Long ago, when Sun and Moon still lived on earth, they invited their new friend Ocean to visit their home. After many protests (after all, there was a lot of her), Ocean finally agreed to come. Sun and Moon worked and prepared for many days, but when Ocean finally arrived, they discovered that nothing could have prepared them for this visit!
Internationally acclaimed storyteller Diane Wolkstein and the celebrated illustrators of Dr. Seuss’s My Many Colored Days spin a magical creation myth that is filled with surprises.
"synopsis" may belong to another edition of this title.
DIANE WOLKSTEIN is an internationally acclaimed storyteller, author of more than twenty books for children, and a professor at New York University. She lives in New York City.
STEVE JOHNSON and LOU FANCHER are the illustrators of many highly acclaimed books for children, including I Walk at Night, a New York Times Book Review Best Illustrated Book of the Year. They live in Minneapolis, Minnesota.
K-Gr 3-An accomplished storyteller has reworked a Nigerian creation myth, "Why the Sun and Moon Live in the Sky," found in Elphinstone Dayrell's 1910 collection, Folk Stories from South Nigeria, West Africa. In Wolkstein's version, Sun, Moon, and Ocean become distinct personalities. While Moon stays home tending her garden, Sun wanders abroad and befriends the loquacious, entertaining Ocean. At Moon's urging, he invites Ocean to the home they share. When he realizes how big she is, and how many creatures-whales, sharks, jellyfish, etc.-are part of her, he greatly enlarges his house. The artists have depicted Sun and Moon as human beings with shining round heads, while Ocean speaks from a smiling face in the waves. The illustrations, painted in a magical-realist style with glowing blues and golds, lovingly suggest specific details pertaining to each character: the flowers Moon tends, the giraffe Sun rides, the shells and birds at Ocean's edge. Though the waters flood their bamboo-walled home and drive them skyward, Sun and Moon seem to relish their new environment. Blair Lent illustrated the tale as Dayrell told it, Why the Sun and the Moon Live in the Sky (Houghton, 1968), using a limited palette to portray Africans wearing masks and costumes, staging the story as a performance piece. Wolkstein's new treatment is worthwhile for its engaging text and appealing art.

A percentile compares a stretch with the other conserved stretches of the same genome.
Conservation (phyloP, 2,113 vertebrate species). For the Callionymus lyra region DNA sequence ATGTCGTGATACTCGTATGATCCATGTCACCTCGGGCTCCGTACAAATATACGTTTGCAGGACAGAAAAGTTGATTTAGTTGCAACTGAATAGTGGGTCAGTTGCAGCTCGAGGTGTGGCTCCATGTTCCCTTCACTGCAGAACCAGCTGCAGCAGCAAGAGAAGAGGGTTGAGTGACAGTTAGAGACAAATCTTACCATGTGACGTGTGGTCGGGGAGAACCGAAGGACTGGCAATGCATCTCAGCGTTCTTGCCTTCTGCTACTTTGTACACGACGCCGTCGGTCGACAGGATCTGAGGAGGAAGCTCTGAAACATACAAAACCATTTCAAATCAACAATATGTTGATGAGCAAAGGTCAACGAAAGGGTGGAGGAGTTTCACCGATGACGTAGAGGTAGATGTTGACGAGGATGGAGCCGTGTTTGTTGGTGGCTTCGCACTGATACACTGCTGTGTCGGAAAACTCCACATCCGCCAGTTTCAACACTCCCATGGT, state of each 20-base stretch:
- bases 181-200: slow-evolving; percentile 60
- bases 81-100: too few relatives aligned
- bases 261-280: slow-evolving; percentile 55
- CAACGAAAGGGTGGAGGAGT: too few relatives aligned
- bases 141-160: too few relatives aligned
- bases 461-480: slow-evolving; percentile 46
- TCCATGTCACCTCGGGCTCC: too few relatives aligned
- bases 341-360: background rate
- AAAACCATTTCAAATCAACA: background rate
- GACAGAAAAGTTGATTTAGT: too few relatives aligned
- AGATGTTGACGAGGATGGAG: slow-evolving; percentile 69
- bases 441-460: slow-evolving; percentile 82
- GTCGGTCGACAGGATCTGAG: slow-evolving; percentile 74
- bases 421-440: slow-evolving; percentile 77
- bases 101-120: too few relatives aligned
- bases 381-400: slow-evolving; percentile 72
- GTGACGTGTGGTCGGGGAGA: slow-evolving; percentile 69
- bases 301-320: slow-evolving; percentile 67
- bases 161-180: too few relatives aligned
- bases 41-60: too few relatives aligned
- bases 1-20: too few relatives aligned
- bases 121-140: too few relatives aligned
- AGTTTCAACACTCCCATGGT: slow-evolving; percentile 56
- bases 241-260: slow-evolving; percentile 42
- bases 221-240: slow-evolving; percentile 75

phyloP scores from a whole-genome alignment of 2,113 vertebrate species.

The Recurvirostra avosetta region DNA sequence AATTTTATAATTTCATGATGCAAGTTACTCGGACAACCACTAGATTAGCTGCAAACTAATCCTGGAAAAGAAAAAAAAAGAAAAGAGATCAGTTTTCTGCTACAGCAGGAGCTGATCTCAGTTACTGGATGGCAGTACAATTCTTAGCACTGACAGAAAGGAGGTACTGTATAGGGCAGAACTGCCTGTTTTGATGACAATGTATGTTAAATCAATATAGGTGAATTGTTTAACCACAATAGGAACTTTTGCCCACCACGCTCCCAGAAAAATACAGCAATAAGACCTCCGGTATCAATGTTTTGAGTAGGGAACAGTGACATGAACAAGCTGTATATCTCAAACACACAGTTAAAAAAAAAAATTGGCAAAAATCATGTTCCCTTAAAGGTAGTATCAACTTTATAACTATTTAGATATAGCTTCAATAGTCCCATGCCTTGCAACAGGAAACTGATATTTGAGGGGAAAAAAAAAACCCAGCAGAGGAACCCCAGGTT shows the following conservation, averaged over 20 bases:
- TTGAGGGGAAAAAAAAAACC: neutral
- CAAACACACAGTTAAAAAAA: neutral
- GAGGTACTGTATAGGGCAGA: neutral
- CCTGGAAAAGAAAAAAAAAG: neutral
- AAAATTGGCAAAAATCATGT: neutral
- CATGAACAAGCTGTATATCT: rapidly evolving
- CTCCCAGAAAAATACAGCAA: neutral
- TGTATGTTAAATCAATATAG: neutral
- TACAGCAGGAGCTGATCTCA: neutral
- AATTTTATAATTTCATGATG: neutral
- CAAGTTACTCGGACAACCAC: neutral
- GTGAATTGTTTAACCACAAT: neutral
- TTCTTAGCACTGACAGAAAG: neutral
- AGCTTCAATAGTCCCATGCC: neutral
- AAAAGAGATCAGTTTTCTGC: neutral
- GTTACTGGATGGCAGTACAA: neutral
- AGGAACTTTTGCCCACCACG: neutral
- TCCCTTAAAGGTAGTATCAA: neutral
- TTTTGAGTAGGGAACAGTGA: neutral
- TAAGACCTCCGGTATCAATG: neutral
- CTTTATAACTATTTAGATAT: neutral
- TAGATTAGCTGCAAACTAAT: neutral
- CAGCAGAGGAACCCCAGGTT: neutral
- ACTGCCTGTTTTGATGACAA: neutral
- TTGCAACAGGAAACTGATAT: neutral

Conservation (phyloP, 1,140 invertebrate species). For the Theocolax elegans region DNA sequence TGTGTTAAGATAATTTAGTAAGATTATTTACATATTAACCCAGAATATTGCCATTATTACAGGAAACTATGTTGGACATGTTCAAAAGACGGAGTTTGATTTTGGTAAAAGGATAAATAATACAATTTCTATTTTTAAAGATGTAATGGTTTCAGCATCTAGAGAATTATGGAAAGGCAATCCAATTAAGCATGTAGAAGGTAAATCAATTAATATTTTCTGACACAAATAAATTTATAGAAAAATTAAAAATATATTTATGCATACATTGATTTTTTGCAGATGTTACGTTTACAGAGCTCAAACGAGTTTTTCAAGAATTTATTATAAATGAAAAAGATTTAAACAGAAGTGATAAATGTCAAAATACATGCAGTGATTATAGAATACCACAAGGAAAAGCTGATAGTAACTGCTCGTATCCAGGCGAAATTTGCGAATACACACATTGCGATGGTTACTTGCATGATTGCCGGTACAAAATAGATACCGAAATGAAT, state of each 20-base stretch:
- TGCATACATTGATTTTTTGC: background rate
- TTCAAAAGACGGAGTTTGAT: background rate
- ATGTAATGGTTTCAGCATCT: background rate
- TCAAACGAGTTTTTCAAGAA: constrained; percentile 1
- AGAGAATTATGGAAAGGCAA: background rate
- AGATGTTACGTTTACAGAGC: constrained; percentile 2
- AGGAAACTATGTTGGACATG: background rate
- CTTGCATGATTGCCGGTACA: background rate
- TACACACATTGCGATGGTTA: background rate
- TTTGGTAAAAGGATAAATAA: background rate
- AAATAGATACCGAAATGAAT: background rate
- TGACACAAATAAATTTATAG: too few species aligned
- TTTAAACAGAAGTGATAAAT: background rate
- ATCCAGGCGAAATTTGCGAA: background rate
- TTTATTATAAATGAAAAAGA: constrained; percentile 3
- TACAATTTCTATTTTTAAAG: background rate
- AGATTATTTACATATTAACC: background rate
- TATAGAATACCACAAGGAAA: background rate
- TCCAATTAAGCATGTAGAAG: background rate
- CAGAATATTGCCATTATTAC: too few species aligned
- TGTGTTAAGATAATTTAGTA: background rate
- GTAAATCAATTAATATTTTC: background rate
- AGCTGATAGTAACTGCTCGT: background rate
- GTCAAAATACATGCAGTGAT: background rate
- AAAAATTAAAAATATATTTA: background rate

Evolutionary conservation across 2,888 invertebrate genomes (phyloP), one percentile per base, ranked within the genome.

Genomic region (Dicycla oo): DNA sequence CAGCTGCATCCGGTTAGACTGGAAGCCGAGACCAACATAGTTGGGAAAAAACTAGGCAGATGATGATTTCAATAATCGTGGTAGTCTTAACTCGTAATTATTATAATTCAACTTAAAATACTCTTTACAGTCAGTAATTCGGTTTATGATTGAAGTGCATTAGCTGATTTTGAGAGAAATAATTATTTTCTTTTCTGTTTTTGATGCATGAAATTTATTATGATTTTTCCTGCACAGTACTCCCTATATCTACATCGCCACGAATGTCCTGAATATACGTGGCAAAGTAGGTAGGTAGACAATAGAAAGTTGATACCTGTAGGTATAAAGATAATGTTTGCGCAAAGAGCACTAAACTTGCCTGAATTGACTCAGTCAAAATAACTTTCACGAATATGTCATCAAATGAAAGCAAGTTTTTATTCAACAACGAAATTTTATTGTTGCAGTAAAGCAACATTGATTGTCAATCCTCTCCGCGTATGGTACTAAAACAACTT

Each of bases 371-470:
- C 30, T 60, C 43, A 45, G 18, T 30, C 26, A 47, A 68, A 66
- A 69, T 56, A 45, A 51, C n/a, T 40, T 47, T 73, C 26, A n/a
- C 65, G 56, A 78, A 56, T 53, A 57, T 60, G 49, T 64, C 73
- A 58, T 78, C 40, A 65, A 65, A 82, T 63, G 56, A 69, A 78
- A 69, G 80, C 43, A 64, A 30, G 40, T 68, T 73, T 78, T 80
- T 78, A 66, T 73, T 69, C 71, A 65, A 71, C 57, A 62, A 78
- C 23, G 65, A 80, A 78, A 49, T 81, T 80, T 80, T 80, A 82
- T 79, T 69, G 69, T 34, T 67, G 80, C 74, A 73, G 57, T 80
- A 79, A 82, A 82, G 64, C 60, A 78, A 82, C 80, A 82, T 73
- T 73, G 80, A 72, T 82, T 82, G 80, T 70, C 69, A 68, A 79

Margaret A. Chang, Massachusetts College of Liberal Arts, North Adams
Copyright 2001 Cahners Business Information, Inc.
"About this title" may belong to another edition of this title.
Book Description Harcourt Children's Books, 2001. Hardcover. Book Condition: New. Bookseller Inventory # DADAX0152017747
Book Description Gulliver Books. Hardcover. Book Condition: New. 0152017747 New Condition. Bookseller Inventory # NEW6.0065272
Book Description Gulliver Books, 2001. Hardcover. Book Condition: New. Bookseller Inventory # P110152017747